“Gratitude researcher” Mathieu Bernard enjoys challenging mountain climbs as much as behavioural science. On the positive slope.
After completing my degree in psychology, I had the opportunity to work for the Department of Psychiatry at Lausanne University Hospital (CHUV). I was assigned to a research project aimed at better understanding risk behaviour in adolescence, especially involving the consumption of psychoactive substances. As I myself enjoy certain mountain activities that are considered risky, I had trouble understanding the “pathologising” discourse sometimes found in medical literature. I wanted to dig deeper, but I needed an angle. That’s when I discovered, somewhat by accident, the flow theory developed by Hungarian-American psychologist Mihály Csíkszentmihályi in the study of positive psychology. It is the idea of “optimal experience” felt by a dancer, surgeon or climber when they are completely absorbed in what they’re doing, making one movement after another as if nothing else existed around them. Csíkszentmihályi believes that achieving this very particular mental state – the perfect balance between challenge and skill – can enhance the feeling of personal accomplishment and well-being.
To build on that model, I decided to focus my dissertation on flow in mountain climbing. Meanwhile, I was hired as an assistant on a research project relating to communication in oncology led by the Department of Psychiatry, then to develop a project on support care and quality of life for oncology patients. These two environments didn’t seem related at first, but they ended up overlapping. Now, I think it’s really interesting to try to apply certain positive psychology principles and concepts, such as gratitude, to palliative care and the study of end of life, also in continuity with research focusing on patient needs and resources.
Quality of life is the key indicator in palliative care. We more often consider the ideas of quantity and quality of life as diametrically opposed. A patient who has just been told he or she has an advanced stage of cancer might say, “Give me everything. Let’s try anything to help me live as long as possible.” The approach then is to cure, sometimes taking extreme measures. In that case, it’s about quantity of life. That reaction is easy to understand, and we have to respect that. If I was diagnosed with a fatal disease, my first reflex, and perhaps my last, would probably be to say, “I want to live!” But as the disease develops and treatments are taken, the question of quality of life may be, or go back to being, essential.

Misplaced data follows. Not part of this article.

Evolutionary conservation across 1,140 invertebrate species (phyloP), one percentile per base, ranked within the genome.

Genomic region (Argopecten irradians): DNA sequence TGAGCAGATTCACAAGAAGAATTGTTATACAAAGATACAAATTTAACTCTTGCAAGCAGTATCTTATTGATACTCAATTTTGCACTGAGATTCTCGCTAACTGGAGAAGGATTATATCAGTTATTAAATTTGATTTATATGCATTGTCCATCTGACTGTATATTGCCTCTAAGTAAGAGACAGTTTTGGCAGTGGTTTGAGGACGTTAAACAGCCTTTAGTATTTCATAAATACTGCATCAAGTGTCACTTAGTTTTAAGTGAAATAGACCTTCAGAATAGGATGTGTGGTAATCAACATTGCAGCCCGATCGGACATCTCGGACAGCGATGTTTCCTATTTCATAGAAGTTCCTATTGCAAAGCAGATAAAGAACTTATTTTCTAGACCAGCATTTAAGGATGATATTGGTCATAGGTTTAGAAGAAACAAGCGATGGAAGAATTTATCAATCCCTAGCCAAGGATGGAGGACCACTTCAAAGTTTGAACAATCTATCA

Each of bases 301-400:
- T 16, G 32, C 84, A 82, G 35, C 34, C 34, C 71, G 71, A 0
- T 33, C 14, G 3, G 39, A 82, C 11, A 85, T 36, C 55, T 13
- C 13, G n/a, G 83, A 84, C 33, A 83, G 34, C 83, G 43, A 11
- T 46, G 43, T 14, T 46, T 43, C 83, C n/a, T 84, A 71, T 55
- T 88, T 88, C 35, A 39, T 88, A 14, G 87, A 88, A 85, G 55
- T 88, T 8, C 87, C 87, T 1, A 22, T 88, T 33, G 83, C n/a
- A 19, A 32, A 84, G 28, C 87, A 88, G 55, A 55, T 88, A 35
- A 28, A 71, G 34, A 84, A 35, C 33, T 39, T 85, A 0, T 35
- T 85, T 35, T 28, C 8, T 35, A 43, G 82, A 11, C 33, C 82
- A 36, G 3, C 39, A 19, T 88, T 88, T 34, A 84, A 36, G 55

After attempting three chemotherapy treatments, the patient’s priorities may change and a different therapeutic direction will be taken to enhance quality of life.
That doesn’t mean we stop the treatments and forget about the patient. Instead we shift from a curative perspective to a palliative one. But we also have to determine what quality of life means for the patient, and what can contribute to it. It’s not necessarily just about his or her state of health. It’s deeply subjective. Quality of life means something different to every individual.
Post-traumatic growth refers to the positive psychological changes that can occur as a result of traumatic life events, such as being told you have a potentially deadly disease. In the case of positive life events, for example winning the lottery, some studies show that you’ll probably experience a peak of well-being, then your curve will quite rapidly return to its original level. The opposite can also be seen. When a person is told they have a fatal disease, a psychological process, either conscious or unconscious, may be triggered, in which some people manage to bounce back, adapt, and find deeper reason to go on living based on new values or new goals. It may result in developing a form of spirituality or in deciding to focus on and enjoy those close to them to the fullest.
These changes can help create a sense of personal accomplishment, or at least acceptance of the disease as it progresses and some degree of solace.
That doesn’t happen with everyone, of course, but we’ve observed the process in many palliative care patients. Understanding the mechanisms that contribute to it is key to offering the best possible support for future palliative care patients.
Mathieu Bernard is Head of research of the Palliative Care and Support Service at Lausanne University Hospital and lecturer at the Institute of the humanities in medicine.